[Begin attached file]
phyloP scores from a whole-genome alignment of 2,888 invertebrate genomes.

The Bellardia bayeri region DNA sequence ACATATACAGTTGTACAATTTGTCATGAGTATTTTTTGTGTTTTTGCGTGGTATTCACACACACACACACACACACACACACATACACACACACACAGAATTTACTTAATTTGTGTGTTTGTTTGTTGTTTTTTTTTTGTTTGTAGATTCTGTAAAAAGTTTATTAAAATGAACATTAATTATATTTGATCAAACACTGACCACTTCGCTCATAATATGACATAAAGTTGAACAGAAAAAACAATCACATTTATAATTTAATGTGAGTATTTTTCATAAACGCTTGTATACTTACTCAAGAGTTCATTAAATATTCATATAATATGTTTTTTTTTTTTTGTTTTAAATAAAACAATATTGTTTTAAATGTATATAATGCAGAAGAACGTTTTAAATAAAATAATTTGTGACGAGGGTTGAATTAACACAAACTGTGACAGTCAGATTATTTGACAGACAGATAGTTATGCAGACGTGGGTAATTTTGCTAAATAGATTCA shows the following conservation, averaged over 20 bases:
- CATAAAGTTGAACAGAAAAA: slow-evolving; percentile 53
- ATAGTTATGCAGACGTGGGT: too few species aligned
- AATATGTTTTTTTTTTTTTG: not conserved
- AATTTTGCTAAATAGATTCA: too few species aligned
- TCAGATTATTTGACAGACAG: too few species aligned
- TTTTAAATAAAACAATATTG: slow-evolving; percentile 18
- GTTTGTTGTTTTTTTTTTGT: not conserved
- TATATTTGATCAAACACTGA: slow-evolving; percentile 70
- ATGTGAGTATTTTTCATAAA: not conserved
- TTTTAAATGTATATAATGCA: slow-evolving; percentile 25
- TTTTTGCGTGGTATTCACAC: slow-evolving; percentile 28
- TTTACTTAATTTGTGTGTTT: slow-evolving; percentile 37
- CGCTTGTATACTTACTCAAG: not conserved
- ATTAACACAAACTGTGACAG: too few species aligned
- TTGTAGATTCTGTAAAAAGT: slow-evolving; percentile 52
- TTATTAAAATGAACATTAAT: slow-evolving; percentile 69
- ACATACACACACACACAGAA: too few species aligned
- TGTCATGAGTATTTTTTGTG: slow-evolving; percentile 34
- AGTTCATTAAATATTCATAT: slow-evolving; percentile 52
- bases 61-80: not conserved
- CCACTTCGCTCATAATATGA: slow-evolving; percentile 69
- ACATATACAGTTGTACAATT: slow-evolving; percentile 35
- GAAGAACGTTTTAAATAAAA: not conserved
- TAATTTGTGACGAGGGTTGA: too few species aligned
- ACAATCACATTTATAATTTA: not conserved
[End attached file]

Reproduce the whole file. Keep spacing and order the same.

phyloP scores from a whole-genome alignment of 2,888 invertebrate genomes.

The Bellardia bayeri region DNA sequence ACATATACAGTTGTACAATTTGTCATGAGTATTTTTTGTGTTTTTGCGTGGTATTCACACACACACACACACACACACACACATACACACACACACAGAATTTACTTAATTTGTGTGTTTGTTTGTTGTTTTTTTTTTGTTTGTAGATTCTGTAAAAAGTTTATTAAAATGAACATTAATTATATTTGATCAAACACTGACCACTTCGCTCATAATATGACATAAAGTTGAACAGAAAAAACAATCACATTTATAATTTAATGTGAGTATTTTTCATAAACGCTTGTATACTTACTCAAGAGTTCATTAAATATTCATATAATATGTTTTTTTTTTTTTGTTTTAAATAAAACAATATTGTTTTAAATGTATATAATGCAGAAGAACGTTTTAAATAAAATAATTTGTGACGAGGGTTGAATTAACACAAACTGTGACAGTCAGATTATTTGACAGACAGATAGTTATGCAGACGTGGGTAATTTTGCTAAATAGATTCA shows the following conservation, averaged over 20 bases:
- CATAAAGTTGAACAGAAAAA: slow-evolving; percentile 53
- ATAGTTATGCAGACGTGGGT: too few species aligned
- AATATGTTTTTTTTTTTTTG: not conserved
- AATTTTGCTAAATAGATTCA: too few species aligned
- TCAGATTATTTGACAGACAG: too few species aligned
- TTTTAAATAAAACAATATTG: slow-evolving; percentile 18
- GTTTGTTGTTTTTTTTTTGT: not conserved
- TATATTTGATCAAACACTGA: slow-evolving; percentile 70
- ATGTGAGTATTTTTCATAAA: not conserved
- TTTTAAATGTATATAATGCA: slow-evolving; percentile 25
- TTTTTGCGTGGTATTCACAC: slow-evolving; percentile 28
- TTTACTTAATTTGTGTGTTT: slow-evolving; percentile 37
- CGCTTGTATACTTACTCAAG: not conserved
- ATTAACACAAACTGTGACAG: too few species aligned
- TTGTAGATTCTGTAAAAAGT: slow-evolving; percentile 52
- TTATTAAAATGAACATTAAT: slow-evolving; percentile 69
- ACATACACACACACACAGAA: too few species aligned
- TGTCATGAGTATTTTTTGTG: slow-evolving; percentile 34
- AGTTCATTAAATATTCATAT: slow-evolving; percentile 52
- bases 61-80: not conserved
- CCACTTCGCTCATAATATGA: slow-evolving; percentile 69
- ACATATACAGTTGTACAATT: slow-evolving; percentile 35
- GAAGAACGTTTTAAATAAAA: not conserved
- TAATTTGTGACGAGGGTTGA: too few species aligned
- ACAATCACATTTATAATTTA: not conserved